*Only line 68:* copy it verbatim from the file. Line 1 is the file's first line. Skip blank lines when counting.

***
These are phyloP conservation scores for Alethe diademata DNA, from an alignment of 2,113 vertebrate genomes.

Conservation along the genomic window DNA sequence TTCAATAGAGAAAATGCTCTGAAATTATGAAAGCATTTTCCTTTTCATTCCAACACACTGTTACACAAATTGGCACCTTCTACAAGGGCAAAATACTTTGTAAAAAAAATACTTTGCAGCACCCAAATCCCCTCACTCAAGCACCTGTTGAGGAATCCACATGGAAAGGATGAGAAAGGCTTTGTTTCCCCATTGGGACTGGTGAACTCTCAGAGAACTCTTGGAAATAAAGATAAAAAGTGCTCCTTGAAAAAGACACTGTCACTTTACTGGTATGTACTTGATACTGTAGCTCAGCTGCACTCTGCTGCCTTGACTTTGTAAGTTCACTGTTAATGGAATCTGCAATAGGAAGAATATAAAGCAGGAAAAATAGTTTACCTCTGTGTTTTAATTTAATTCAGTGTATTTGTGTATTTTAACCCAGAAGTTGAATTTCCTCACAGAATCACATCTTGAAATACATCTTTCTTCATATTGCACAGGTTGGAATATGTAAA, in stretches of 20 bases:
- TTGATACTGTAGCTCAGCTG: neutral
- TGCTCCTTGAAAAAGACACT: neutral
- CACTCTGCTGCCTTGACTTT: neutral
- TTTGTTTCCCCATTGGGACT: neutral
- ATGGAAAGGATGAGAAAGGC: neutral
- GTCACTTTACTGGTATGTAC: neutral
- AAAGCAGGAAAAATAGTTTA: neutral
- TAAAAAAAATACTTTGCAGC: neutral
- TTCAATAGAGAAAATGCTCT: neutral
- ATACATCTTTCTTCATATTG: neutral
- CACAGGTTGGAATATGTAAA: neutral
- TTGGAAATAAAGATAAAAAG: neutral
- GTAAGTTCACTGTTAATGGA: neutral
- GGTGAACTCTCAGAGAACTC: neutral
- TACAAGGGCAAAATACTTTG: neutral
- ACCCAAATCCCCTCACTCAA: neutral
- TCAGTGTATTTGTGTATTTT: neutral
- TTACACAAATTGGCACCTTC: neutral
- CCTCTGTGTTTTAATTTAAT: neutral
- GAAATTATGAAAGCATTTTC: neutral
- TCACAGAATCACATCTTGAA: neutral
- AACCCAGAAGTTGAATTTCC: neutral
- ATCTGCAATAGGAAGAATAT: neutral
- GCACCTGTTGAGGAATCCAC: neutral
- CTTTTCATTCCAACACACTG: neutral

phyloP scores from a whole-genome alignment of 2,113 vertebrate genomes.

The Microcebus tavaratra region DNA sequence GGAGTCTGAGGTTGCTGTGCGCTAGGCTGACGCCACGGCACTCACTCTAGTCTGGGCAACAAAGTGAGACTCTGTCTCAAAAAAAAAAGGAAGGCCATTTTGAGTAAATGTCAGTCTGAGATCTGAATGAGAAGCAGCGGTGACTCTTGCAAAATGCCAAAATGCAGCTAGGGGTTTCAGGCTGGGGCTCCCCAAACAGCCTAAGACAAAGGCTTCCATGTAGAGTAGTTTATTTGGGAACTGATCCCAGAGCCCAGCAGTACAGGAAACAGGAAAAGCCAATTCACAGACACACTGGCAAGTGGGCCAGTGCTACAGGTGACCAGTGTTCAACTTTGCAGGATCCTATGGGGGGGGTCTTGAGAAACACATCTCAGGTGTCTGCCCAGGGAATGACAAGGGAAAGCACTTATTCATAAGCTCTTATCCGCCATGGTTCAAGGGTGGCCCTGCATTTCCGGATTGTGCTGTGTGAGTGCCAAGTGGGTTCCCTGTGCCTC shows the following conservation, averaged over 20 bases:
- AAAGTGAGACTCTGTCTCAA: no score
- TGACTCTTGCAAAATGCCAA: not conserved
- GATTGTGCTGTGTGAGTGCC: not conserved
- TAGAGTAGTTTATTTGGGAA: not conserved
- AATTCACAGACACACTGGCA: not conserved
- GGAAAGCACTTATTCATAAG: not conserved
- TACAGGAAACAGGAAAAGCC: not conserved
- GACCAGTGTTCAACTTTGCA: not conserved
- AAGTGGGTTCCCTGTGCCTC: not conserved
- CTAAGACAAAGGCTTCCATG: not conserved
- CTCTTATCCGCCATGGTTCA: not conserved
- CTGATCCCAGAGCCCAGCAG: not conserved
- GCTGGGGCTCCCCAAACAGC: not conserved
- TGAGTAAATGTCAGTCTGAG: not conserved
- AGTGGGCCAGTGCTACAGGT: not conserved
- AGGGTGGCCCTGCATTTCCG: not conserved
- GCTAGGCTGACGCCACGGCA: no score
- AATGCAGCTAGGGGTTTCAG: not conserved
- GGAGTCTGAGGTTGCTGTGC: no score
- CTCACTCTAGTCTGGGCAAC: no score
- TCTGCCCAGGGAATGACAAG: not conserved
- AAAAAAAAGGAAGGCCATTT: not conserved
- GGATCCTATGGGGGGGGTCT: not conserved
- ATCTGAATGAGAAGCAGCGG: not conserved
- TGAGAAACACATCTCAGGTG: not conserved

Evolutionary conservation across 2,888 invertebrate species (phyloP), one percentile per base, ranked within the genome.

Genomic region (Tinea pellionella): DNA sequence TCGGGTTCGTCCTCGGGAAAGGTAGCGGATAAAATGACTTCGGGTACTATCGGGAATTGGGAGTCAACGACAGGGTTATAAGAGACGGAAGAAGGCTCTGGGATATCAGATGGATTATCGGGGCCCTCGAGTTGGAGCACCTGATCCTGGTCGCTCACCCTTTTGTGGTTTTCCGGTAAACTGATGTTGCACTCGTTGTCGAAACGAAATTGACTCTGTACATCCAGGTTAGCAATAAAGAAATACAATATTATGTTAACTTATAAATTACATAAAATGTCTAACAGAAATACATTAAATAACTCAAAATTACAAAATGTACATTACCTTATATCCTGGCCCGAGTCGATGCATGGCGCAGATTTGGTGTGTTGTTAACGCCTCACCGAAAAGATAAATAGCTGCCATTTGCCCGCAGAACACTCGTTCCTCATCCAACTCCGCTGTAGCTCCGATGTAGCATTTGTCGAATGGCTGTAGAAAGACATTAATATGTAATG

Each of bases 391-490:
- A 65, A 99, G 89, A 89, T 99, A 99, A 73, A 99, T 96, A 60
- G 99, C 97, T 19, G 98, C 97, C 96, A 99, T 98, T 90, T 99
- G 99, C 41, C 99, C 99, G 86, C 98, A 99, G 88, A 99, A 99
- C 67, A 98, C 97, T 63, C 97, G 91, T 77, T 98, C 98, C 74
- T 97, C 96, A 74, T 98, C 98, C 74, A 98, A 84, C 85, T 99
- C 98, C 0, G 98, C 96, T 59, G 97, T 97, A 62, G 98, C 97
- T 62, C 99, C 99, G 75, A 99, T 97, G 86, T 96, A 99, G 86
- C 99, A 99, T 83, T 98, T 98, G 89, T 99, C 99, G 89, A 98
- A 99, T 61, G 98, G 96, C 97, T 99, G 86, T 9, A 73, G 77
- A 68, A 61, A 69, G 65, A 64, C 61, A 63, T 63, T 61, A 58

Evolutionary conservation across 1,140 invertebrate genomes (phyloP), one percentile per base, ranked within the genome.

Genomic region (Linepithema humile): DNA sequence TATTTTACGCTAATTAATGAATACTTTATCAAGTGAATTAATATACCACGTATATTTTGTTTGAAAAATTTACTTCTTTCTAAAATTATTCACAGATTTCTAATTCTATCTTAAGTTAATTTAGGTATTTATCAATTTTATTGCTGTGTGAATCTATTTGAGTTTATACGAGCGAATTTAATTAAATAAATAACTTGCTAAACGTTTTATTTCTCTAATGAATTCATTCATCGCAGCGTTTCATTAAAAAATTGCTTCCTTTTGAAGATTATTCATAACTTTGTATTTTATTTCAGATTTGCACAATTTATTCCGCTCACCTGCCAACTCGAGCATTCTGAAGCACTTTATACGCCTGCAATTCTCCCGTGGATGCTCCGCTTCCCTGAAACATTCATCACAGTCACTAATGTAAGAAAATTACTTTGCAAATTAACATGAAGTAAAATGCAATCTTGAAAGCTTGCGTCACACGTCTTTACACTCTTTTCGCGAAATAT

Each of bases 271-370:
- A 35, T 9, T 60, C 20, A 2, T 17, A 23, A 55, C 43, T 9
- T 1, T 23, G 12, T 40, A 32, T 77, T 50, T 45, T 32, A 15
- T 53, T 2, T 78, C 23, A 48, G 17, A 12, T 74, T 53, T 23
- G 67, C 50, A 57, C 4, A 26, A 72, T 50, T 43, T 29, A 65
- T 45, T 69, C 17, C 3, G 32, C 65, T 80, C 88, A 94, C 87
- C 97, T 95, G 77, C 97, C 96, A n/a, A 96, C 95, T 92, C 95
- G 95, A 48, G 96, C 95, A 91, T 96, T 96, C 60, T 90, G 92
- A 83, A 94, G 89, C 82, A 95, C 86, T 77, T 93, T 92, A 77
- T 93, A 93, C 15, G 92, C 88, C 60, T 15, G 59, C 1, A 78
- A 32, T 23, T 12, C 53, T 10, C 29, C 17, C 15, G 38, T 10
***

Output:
Evolutionary conservation across 1,140 invertebrate genomes (phyloP), one percentile per base, ranked within the genome.